Chicken: The Preferred Protein
Protein and Weight Management –
Consuming a higher protein diet can help you lose weight. Protein helps regulate appetite and cravings by enhancing the feeling of fullness for longer after a meal or snack. Your protein needs are determined by lean body mass, not calories, so as calories are decreased on a weight loss plan, protein intake should stay the same, or possibly even increase in order to preserve muscle.
Protein in Muscle Growth and Maintenance –
If you want to build and maintain muscle mass, you need to eat enough dietary protein. But did you know that distributing protein consumption throughout the day may be the most efficient way to build muscle? Whether you’re an athlete looking to bulk up, or just someone interested in maintaining muscle as you age, to build and maintain muscle over time it may be more effective to aim for around 30 grams of protein (that’s about four ounces of chicken meat) per meal three times a day, as opposed to the typical American habit of eating most of our protein at dinner.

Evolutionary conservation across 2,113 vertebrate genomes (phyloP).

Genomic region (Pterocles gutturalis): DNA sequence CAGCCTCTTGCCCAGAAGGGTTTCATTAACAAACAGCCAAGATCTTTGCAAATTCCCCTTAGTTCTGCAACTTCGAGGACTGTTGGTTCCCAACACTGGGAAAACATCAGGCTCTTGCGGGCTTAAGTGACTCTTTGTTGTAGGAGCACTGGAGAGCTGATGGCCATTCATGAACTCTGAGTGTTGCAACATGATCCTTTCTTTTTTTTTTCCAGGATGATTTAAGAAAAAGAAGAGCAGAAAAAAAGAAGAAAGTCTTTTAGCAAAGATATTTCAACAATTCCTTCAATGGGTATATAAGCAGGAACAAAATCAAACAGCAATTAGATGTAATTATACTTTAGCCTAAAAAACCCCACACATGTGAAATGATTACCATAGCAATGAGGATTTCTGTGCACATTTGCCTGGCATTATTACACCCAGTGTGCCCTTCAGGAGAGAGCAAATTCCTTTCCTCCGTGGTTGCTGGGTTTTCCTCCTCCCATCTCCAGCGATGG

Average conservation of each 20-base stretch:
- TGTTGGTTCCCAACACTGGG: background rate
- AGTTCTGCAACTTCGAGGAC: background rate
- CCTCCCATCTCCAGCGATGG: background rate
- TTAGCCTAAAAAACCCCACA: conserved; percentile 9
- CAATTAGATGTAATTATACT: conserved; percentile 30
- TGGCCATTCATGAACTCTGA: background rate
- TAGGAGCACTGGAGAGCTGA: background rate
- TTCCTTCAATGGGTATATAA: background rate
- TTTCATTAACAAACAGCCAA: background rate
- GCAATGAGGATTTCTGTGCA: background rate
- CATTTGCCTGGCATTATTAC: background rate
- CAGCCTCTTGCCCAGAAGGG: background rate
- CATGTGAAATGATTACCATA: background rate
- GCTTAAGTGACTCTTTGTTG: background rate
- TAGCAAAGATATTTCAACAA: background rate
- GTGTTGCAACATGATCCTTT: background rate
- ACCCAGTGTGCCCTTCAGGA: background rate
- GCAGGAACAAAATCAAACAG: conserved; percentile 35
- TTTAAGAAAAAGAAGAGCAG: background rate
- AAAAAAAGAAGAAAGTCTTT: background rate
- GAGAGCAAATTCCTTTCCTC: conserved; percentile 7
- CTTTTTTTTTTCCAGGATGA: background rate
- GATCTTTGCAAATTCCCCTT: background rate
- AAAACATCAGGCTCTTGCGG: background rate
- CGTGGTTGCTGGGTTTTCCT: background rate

Protein and Bone Health –
Dietary proteins play a crucial role in both muscle and bone maintenance. Strong muscles help protect bones from conditions like osteoporosis, and eating enough protein protects against progressive muscle loss with age. Dietary protein is known to stimulate growth factors that strengthen bone and muscle, as well as increase calcium absorption. In older adults, more than the current Recommended Dietary Allowance (RDA) may be better, as senior adults require more protein to build and maintain muscle than do younger people.
How Much Protein Do You Need?
Currently, the RDA for protein is 0.36 grams of protein per pound of body weight; now scientists say that an increase in protein recommendations of 1.0 to 1.2 grams may be on the horizon. A four ounce chicken breast provides 32 grams of high quality protein, or about half the daily requirement for a 150 pound person.